I can still remember quite vividly, the wonder and hope I had, the last christmas I cared. All I wanted was Tobor (robot spelled backwards!), I know I told my folks, told 'santa', told anyone, how cool the toy sounded.
Christmas morn, I come into the living room before the folks are awake, and I see 'the big santa present'. It's too big to be Tobor though, so my ever hopeful mind got the idea that maybe it was 4 tobor's shaped into a cube.
It was a basketball. Something I had NEVER expressed an interest in having, a sport my father had never played with me, which I knew nothing about, beyond the Dr J comic.
To say I was disappointed would be the understatement of my life. It was a seminal point in my conversion from child to adult. It was the point at which I knew for certain that what was important to me, wasn't even remotely important to my folks.
I didn't cry in front of them, as always I kept any disappointment hidden deep inside, afraid that if I showed any, my folks' limited interaction with me would be even more limited. But I cried, inside, when they weren't around. I started trying to live in a fantasy world where at least 1 adult understood me, cared about me, held me.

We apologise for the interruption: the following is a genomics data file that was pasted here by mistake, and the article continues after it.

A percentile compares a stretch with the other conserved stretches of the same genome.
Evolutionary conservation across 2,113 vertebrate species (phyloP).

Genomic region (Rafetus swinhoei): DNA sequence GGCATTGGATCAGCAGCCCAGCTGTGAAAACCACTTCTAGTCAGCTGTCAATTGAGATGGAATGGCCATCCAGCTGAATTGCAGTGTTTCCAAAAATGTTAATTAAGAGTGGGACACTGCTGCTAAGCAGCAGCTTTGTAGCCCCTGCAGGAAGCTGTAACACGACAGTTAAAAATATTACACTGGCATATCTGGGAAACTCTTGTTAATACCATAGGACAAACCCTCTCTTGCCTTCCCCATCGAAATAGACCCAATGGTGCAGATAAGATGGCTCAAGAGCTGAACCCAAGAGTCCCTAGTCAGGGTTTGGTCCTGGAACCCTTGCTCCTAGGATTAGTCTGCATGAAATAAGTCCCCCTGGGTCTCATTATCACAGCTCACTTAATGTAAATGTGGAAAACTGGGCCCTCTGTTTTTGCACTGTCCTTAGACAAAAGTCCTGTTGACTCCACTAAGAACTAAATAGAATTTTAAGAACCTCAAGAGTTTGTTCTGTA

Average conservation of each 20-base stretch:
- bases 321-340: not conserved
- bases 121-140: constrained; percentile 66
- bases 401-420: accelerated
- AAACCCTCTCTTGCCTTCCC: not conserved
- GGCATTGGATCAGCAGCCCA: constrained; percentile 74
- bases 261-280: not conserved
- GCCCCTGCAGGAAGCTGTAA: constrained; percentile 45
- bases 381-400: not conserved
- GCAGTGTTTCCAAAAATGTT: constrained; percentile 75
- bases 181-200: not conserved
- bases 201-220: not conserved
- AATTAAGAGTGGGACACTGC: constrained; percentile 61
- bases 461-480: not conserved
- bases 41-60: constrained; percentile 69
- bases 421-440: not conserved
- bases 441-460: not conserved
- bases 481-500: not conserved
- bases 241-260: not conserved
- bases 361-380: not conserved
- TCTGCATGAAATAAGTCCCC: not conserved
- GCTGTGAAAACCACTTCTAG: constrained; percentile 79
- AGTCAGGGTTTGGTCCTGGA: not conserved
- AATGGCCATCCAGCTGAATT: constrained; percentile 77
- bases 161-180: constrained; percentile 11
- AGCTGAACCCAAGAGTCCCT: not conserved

I suspect neither parent has any clue just how much that toy-denial hurt our relationship.
A few years later, after my sisters were born, it got even worse. When my folks bought my middle sister a full blown grand piano for one of her christmas', I got the message. When my folks bought my little sister a horse, I got the message.
Someday I'll spend an outrageous sum on ebay, just to prove to my adult self how disappointed I would have been in Tobor.
It won't ever erase the memory of the christmas morning, looking at the box for the 'big' santa present, and ever hopefully calculating that 4 tobors stacked together could make the square shape under the tree.